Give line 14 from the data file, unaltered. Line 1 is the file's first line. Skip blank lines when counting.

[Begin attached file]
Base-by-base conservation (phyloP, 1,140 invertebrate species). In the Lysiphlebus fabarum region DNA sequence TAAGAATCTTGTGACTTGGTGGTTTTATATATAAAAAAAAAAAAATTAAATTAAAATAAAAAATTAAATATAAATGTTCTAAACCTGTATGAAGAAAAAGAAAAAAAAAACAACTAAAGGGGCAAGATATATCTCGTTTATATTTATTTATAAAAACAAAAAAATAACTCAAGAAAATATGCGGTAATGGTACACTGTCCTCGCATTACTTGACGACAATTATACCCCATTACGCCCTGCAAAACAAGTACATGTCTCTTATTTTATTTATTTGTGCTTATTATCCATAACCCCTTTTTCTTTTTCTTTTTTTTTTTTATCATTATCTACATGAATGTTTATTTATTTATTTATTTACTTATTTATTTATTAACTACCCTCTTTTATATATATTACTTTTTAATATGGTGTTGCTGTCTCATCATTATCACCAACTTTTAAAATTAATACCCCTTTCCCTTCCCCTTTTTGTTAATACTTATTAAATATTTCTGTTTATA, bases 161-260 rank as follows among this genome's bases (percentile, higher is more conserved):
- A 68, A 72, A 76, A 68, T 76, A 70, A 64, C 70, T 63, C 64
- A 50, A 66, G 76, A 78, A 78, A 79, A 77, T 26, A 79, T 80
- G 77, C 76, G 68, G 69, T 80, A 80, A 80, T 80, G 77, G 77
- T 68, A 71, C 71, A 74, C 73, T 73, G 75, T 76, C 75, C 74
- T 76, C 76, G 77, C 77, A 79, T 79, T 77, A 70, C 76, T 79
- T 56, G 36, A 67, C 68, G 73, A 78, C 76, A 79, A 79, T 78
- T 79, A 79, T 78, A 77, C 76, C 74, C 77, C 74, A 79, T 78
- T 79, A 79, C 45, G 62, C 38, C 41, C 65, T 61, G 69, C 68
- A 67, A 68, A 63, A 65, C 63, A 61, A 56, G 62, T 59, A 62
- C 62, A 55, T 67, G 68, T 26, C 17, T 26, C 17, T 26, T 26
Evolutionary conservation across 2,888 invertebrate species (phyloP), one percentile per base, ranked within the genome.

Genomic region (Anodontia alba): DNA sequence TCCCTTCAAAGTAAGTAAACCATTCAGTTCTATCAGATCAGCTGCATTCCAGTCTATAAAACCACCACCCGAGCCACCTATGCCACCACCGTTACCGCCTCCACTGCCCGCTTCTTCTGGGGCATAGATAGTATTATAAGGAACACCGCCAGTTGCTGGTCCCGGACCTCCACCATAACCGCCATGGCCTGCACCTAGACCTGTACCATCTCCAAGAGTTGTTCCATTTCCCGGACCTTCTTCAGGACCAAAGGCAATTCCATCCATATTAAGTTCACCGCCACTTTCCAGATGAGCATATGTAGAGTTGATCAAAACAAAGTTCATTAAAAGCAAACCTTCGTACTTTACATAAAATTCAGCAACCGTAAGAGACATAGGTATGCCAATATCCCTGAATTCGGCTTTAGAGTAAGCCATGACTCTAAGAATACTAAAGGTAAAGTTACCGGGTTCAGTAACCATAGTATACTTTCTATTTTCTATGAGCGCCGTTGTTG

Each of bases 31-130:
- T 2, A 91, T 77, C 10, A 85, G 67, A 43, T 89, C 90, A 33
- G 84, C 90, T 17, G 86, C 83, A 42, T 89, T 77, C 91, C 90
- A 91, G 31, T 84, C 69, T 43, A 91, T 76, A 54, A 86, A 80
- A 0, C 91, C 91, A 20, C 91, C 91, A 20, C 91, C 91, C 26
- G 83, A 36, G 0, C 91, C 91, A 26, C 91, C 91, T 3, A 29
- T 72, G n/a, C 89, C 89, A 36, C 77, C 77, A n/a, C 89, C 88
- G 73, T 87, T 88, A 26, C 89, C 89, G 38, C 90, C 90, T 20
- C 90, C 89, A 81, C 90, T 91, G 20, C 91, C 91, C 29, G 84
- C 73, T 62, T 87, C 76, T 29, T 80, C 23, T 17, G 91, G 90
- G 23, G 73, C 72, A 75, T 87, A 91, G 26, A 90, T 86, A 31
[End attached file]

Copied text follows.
Each of bases 31-130: